Political purpose traditionally not charitable

Traditionally, the law has refused to recognise entities with political purposes as “charitable”. In this context, “political purposes” includes:

  • support for, or furthering the interests of, any political party;

  • promoting the maintenance or alteration of domestic or foreign law, government policies or particular decisions of government authorities; and

  • attempting to influence public opinion through advocacy of a particular viewpoint.

Section 5(3) of the Charities Act 2005 refers to “advocacy” that is “merely ancillary to a charitable purpose”. This wording saw the Charities Commission take the position in a number of cases that “charitable entity” status was not available to entities that had a political purpose that was more than ancillary/secondary to the entity’s charitable purpose/s.  Consequently, some entities that had previously enjoyed long-standing charitable status before introduction of the Charities Act 2005 were denied registration. Some others recorded being fearful that advocating for their causes would risk jeopardising their ongoing “charitable entity” status.

Background to the Greenpeace case

The Greenpeace case involved an appeal by Greenpeace against the Charities Commission’s 2010 decision refusing it “charitable entity” status. The main reasons why the Commission refused Greenpeace’s application were that:

  • two of Greenpeace’s objects were not “charitable” and instead “political”. Those two objects were the promotion of:

    • disarmament and peace; and

    • legislation, policies, rules, regulations and plans which further Greenpeace’s other objects;

  • the two political objects were “independent” (i.e. more than ancillary) to Greenpeace’s charitable purposes; and

  • action “central” to Greenpeace’s activities could involve illegal activity, which was not in the public interest and charitable.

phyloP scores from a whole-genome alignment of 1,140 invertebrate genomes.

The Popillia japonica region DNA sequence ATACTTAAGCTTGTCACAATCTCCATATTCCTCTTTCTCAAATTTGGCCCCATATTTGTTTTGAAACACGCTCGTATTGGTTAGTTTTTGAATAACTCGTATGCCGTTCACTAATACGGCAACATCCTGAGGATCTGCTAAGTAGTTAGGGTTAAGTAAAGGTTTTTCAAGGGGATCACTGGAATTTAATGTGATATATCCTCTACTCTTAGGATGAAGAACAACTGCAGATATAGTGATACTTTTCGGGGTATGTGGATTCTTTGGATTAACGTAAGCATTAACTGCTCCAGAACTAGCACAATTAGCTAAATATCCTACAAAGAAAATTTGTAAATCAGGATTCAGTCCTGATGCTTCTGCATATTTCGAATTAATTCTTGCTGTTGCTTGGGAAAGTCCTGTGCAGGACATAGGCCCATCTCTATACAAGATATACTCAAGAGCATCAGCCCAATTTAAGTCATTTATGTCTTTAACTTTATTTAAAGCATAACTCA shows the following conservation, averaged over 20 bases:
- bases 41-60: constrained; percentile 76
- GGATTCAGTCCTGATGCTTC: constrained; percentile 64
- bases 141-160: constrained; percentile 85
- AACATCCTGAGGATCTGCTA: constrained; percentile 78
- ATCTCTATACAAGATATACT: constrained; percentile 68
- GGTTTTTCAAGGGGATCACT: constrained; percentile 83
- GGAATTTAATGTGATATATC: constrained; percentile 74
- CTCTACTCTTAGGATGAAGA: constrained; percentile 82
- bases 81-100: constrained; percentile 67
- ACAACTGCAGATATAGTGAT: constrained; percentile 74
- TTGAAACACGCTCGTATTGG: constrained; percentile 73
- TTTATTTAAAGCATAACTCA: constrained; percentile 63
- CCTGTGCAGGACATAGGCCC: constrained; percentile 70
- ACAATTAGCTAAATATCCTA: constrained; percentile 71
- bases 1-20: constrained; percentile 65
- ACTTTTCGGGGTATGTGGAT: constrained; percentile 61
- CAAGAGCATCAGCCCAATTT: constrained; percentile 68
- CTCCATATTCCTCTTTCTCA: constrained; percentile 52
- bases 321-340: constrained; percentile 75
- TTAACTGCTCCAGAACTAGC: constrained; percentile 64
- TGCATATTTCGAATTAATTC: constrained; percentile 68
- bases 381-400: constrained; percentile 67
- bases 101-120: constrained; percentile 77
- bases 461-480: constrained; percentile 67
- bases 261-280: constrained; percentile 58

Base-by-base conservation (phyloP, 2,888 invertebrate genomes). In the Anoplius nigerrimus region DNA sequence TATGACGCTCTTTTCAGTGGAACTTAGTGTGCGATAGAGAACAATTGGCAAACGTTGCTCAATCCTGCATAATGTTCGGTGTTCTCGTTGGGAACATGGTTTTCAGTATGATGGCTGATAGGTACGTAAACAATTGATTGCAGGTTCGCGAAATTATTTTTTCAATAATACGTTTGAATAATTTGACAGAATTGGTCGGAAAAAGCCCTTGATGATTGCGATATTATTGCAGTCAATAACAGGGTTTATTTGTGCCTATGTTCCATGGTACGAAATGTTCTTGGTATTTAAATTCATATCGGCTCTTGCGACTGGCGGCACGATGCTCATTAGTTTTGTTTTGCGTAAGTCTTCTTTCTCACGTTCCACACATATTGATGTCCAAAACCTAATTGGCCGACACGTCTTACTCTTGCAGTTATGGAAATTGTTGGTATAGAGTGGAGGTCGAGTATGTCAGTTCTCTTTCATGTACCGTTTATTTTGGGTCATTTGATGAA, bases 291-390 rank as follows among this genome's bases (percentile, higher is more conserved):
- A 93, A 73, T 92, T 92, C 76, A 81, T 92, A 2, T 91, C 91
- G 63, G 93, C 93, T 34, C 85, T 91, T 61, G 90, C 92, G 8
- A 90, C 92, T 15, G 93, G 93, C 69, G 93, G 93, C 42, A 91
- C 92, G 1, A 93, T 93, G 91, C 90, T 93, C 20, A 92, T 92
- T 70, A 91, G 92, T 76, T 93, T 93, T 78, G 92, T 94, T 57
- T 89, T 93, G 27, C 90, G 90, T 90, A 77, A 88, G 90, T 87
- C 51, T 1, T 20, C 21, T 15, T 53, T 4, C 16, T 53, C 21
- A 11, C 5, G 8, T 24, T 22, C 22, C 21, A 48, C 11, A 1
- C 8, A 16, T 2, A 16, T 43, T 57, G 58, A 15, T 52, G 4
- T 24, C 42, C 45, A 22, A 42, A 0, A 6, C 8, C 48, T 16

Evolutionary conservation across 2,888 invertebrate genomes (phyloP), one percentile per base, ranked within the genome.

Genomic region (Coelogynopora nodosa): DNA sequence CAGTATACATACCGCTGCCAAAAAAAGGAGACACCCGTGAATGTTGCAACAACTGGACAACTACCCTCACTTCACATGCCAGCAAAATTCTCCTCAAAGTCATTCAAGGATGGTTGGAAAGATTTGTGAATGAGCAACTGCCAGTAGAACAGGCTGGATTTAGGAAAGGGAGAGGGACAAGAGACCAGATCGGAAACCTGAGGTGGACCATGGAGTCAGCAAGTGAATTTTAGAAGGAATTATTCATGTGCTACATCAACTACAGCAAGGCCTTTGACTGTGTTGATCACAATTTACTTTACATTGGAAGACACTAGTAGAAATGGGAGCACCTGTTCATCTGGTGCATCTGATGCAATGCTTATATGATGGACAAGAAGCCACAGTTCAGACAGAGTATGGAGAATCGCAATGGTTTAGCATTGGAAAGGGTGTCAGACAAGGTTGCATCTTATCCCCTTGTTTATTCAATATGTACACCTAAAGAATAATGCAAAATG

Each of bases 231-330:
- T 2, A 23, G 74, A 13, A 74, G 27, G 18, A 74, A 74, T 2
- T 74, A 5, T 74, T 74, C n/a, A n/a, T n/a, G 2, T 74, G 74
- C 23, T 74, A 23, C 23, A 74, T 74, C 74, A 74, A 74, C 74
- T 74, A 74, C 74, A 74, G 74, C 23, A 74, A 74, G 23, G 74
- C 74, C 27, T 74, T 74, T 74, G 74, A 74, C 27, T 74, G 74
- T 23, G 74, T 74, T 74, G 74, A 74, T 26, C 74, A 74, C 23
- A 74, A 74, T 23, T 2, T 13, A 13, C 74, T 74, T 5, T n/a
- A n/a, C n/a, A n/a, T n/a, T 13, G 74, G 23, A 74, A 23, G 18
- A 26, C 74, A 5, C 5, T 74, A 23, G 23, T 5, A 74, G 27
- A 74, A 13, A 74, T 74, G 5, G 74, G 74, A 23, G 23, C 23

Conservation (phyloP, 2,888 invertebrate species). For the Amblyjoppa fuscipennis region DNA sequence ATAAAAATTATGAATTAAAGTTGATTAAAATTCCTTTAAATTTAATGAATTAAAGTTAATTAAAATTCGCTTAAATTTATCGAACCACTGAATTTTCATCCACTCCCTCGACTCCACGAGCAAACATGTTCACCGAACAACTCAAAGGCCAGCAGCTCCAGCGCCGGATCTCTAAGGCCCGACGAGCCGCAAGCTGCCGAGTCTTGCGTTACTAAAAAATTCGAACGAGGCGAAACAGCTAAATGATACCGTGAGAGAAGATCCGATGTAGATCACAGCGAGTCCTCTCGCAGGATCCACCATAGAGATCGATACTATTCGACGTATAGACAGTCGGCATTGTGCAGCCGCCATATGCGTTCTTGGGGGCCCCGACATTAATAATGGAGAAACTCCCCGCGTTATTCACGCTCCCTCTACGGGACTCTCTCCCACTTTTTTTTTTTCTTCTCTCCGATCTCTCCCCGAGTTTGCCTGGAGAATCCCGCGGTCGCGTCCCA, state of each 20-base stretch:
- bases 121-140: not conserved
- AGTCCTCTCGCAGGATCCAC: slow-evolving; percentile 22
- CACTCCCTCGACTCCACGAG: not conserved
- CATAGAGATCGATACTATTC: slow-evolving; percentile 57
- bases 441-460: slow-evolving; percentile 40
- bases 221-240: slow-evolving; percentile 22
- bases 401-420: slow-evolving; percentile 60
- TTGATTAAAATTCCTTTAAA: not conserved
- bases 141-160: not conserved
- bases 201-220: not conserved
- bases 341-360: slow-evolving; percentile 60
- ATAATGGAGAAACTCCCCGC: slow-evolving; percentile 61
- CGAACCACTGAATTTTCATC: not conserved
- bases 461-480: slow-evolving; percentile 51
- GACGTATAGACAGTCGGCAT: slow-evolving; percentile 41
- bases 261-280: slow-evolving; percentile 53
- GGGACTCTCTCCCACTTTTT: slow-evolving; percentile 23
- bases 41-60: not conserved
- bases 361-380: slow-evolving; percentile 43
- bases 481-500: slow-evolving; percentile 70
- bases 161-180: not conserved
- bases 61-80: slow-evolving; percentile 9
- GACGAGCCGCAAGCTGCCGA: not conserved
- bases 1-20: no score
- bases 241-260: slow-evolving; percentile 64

The High Court considered itself bound by earlier New Zealand authorities that applied a blanket exclusion against political purposes being charitable. It also questioned whether there was sufficient evidence to show that Greenpeace was deliberately involved in illegal activities.

The Court of Appeal set aside the Commission’s decision refusing Greenpeace’s registration as a “charitable entity” and referred the case to DIA for reconsideration. In its reasoning, the Court confirmed the political purposes exclusion but held that amendments to Greenpeace’s objects meant that Greenpeace avoided the political purpose exclusion. In particular, the Court of Appeal considered that the uncontroversial amended object to “promote nuclear disarmament and the elimination of weapons of mass destruction” was charitable and for the public benefit. The Court, however, recorded that Greenpeace’s actual political advocacy might be more than ancillary to its charitable purposes and therefore mean Greenpeace would remain ineligible for “charitable entity” status. DIA was also directed to consider whether any unlawful activity by Greenpeace was inconsistent with “charitable entity” status.

In its appeal to the Supreme Court, Greenpeace contended that:

  • the political purposes exclusion should no longer apply in New Zealand;

  • its political advocacy is of public benefit and a “charitable purpose”; and